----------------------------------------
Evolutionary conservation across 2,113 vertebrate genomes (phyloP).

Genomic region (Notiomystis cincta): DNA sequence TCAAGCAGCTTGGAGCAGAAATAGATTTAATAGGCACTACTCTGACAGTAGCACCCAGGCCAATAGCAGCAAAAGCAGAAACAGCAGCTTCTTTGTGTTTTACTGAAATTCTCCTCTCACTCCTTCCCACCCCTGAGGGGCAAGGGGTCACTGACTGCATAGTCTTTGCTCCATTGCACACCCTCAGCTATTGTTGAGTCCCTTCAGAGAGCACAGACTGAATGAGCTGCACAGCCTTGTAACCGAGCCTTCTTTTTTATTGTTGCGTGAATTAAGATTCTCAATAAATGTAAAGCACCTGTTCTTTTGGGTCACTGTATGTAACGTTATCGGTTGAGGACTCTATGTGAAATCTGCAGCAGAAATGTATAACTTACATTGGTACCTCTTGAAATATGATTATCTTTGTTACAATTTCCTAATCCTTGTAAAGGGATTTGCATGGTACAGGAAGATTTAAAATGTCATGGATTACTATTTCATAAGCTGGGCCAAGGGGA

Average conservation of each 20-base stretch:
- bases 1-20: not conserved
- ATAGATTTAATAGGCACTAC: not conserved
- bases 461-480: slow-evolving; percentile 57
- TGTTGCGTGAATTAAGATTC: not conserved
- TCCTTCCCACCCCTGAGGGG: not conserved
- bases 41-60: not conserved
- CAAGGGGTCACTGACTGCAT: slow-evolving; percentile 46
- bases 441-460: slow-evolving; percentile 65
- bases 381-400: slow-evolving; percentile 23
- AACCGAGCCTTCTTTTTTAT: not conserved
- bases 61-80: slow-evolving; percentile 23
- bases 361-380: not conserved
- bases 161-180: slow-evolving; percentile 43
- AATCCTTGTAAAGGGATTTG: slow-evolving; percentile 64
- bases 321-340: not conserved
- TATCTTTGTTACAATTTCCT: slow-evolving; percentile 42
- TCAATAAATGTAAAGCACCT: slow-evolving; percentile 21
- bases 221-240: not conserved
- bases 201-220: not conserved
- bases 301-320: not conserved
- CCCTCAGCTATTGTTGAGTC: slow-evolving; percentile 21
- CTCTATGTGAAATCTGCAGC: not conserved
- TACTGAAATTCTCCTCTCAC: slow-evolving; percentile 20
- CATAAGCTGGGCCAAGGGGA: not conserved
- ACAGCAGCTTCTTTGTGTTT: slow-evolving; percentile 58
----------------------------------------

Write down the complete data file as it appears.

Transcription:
Evolutionary conservation across 2,113 vertebrate genomes (phyloP).

Genomic region (Notiomystis cincta): DNA sequence TCAAGCAGCTTGGAGCAGAAATAGATTTAATAGGCACTACTCTGACAGTAGCACCCAGGCCAATAGCAGCAAAAGCAGAAACAGCAGCTTCTTTGTGTTTTACTGAAATTCTCCTCTCACTCCTTCCCACCCCTGAGGGGCAAGGGGTCACTGACTGCATAGTCTTTGCTCCATTGCACACCCTCAGCTATTGTTGAGTCCCTTCAGAGAGCACAGACTGAATGAGCTGCACAGCCTTGTAACCGAGCCTTCTTTTTTATTGTTGCGTGAATTAAGATTCTCAATAAATGTAAAGCACCTGTTCTTTTGGGTCACTGTATGTAACGTTATCGGTTGAGGACTCTATGTGAAATCTGCAGCAGAAATGTATAACTTACATTGGTACCTCTTGAAATATGATTATCTTTGTTACAATTTCCTAATCCTTGTAAAGGGATTTGCATGGTACAGGAAGATTTAAAATGTCATGGATTACTATTTCATAAGCTGGGCCAAGGGGA

Average conservation of each 20-base stretch:
- bases 1-20: not conserved
- ATAGATTTAATAGGCACTAC: not conserved
- bases 461-480: slow-evolving; percentile 57
- TGTTGCGTGAATTAAGATTC: not conserved
- TCCTTCCCACCCCTGAGGGG: not conserved
- bases 41-60: not conserved
- CAAGGGGTCACTGACTGCAT: slow-evolving; percentile 46
- bases 441-460: slow-evolving; percentile 65
- bases 381-400: slow-evolving; percentile 23
- AACCGAGCCTTCTTTTTTAT: not conserved
- bases 61-80: slow-evolving; percentile 23
- bases 361-380: not conserved
- bases 161-180: slow-evolving; percentile 43
- AATCCTTGTAAAGGGATTTG: slow-evolving; percentile 64
- bases 321-340: not conserved
- TATCTTTGTTACAATTTCCT: slow-evolving; percentile 42
- TCAATAAATGTAAAGCACCT: slow-evolving; percentile 21
- bases 221-240: not conserved
- bases 201-220: not conserved
- bases 301-320: not conserved
- CCCTCAGCTATTGTTGAGTC: slow-evolving; percentile 21
- CTCTATGTGAAATCTGCAGC: not conserved
- TACTGAAATTCTCCTCTCAC: slow-evolving; percentile 20
- CATAAGCTGGGCCAAGGGGA: not conserved
- ACAGCAGCTTCTTTGTGTTT: slow-evolving; percentile 58